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axel9546
02-20-2019, 12:22 AM
Hey guys, does after using oil paint or have a studio with tons of paints, mediums and other stuff, could be fire in the summer when its 40 celsius?
At what should i be more carefull?

contumacious
02-20-2019, 09:41 AM
The only real fire risks at 40C/104F in your studio are solvents next to an open flame plus rags soaked in drying oils such as linseed, walnut and such. Keep open flames away from them, don't smoke while using them and keep your oil soaked rags in a container full of water and you should be good to go. Oil paint, canvas, wood frames & easels, chairs and even your brushes are COMBUSTIBLE but not FLAMMABLE. They can burn if you put a fire underneath them for quite a while, but they aren't going to catch fire by touching a match to them or spontaneously while sitting in the tubes or on your palette. Solvents stored in your studio or home will certainly accelerate a fire if they become engulfed in flames and the containers burst, so you may not want to store too much of it in your studio. Keep just the amount you need on hand to use in your daily work. If you have gallons of the stuff, an outdoor storage shed is better than in your studio. For an even greater margin of safety, keep the flammable liquids in a metal fire resistant cabinet. I have several gallons of solvents on hand and keep most of them in the garage next to an outer wall in a fire resistant cabinet.

The most flammable materials I have in my studio, listed from most flammable to least, actually tested by pouring into a small open dish and trying to ignite them:


Alcohol - easily ignited with a match - producing very small flames, even easier with a propane torch, producing much larger flames
Turpentine - unable to light with a match - fairly easy to ignite with a propane torch - produces fairly large flames on its own.
Oil of Spike - could not ignite with a match, could ignite with a propane torch, fairly low volume of flames.
Kleanstrip OMS - could not ignite with a match, would ignite with a torch but only if the flame was held on the surface of the liquid for about a second, causing to to give off more fumes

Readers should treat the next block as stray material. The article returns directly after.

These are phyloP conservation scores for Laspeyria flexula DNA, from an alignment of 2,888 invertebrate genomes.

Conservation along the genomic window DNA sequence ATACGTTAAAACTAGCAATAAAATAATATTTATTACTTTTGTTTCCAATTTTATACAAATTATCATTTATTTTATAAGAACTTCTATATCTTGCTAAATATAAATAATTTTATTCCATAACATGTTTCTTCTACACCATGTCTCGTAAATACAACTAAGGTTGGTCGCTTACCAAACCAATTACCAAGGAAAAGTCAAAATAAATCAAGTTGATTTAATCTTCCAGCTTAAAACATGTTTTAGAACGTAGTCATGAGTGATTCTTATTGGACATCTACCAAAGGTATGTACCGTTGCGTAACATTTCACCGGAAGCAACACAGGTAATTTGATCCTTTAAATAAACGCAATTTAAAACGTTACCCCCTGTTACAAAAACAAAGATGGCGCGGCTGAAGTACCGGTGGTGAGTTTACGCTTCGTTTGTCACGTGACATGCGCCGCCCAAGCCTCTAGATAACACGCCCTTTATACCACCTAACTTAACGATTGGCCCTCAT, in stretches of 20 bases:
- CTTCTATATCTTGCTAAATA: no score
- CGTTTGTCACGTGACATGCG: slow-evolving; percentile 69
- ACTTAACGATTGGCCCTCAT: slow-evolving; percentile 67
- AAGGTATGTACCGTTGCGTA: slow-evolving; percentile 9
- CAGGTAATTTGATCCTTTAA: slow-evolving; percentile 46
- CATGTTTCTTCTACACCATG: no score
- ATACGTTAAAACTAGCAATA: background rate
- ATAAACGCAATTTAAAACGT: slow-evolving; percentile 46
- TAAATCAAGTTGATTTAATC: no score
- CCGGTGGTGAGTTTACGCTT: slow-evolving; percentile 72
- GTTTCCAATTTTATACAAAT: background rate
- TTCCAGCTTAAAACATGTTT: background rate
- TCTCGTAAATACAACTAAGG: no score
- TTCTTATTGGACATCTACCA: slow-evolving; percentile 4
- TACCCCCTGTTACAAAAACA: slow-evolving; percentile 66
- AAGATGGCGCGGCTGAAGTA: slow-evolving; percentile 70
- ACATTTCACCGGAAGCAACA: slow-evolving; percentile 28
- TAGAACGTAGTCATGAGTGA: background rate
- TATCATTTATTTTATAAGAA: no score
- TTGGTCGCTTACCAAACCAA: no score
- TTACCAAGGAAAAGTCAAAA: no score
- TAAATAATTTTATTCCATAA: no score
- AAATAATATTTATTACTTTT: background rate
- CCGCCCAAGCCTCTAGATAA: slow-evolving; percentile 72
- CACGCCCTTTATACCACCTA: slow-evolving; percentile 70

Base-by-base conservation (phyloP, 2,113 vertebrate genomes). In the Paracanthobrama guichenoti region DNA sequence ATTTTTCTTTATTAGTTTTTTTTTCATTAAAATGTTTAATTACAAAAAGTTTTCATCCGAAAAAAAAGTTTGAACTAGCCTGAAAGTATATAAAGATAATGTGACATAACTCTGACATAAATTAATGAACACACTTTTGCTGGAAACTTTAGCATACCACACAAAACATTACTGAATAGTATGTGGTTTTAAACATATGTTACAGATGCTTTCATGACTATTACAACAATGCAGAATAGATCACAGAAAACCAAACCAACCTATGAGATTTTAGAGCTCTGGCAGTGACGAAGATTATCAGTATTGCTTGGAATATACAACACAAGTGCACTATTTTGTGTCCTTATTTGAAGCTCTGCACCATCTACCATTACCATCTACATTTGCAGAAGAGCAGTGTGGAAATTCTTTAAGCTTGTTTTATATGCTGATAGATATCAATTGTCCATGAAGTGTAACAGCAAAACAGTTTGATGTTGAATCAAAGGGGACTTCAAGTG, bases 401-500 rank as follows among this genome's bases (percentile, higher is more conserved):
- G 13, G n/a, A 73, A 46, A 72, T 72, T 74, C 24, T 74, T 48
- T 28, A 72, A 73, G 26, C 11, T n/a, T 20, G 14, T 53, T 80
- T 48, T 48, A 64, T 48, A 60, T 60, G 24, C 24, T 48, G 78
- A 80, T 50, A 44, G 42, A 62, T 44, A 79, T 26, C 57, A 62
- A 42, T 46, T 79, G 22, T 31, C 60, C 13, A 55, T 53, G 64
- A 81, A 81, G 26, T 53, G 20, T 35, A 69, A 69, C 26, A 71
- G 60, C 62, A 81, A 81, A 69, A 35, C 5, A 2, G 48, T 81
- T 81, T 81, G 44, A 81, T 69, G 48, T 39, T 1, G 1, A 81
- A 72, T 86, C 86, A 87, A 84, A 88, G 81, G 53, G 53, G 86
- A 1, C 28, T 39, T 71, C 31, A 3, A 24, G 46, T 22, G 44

Gamsol OMS - could not ignite with a match, less easily ignited with a torch than the Kleanstrip OMS, smaller volume of flames. This is the least flammable solvent I keep in my studio plus it is the least toxic / irritating fume wise of everything above other than the alcohol.


Note that all of the above solvents are significantly easier to ignite if they are saturating some kind of a wick, like a soaked rag or paper towel. Oils can also be ignited fairly easily if in a wicking material, an example being oil lamps of old.

Don't take my amateur advice when it comes to flammable stuff. Consult a professional pyromaniac.

axel9546
02-20-2019, 01:11 PM
Thanks so much. I dont smoke or pratice any fire but could the hot summer sun rays caught by the windows, cause the fire?

contumacious
02-20-2019, 02:32 PM
Highly unlikely unless you had some kind of light ray focusing lens or similar item between the sun and your painting materials.

The Auto-Ignition (bursting into flames without an external flame being applied) temperature for linseed oil is 343C (649.4F) the Flash Point (giving off fumes to the point where you could light them with a match) is 222.22C (432F). Other oils used in oil painting are similar.

The auto ignition temperature of most mineral spirits is around 347.8C / 658.04F.

axel9546
02-21-2019, 02:36 AM
Highly unlikely unless you had some kind of light ray focusing lens or similar item between the sun and your painting materials.

The Auto-Ignition (bursting into flames without an external flame being applied) temperature for linseed oil is 343C (649.4F) the Flash Point (giving off fumes to the point where you could light them with a match) is 222.22C (432F). Other oils used in oil painting are similar.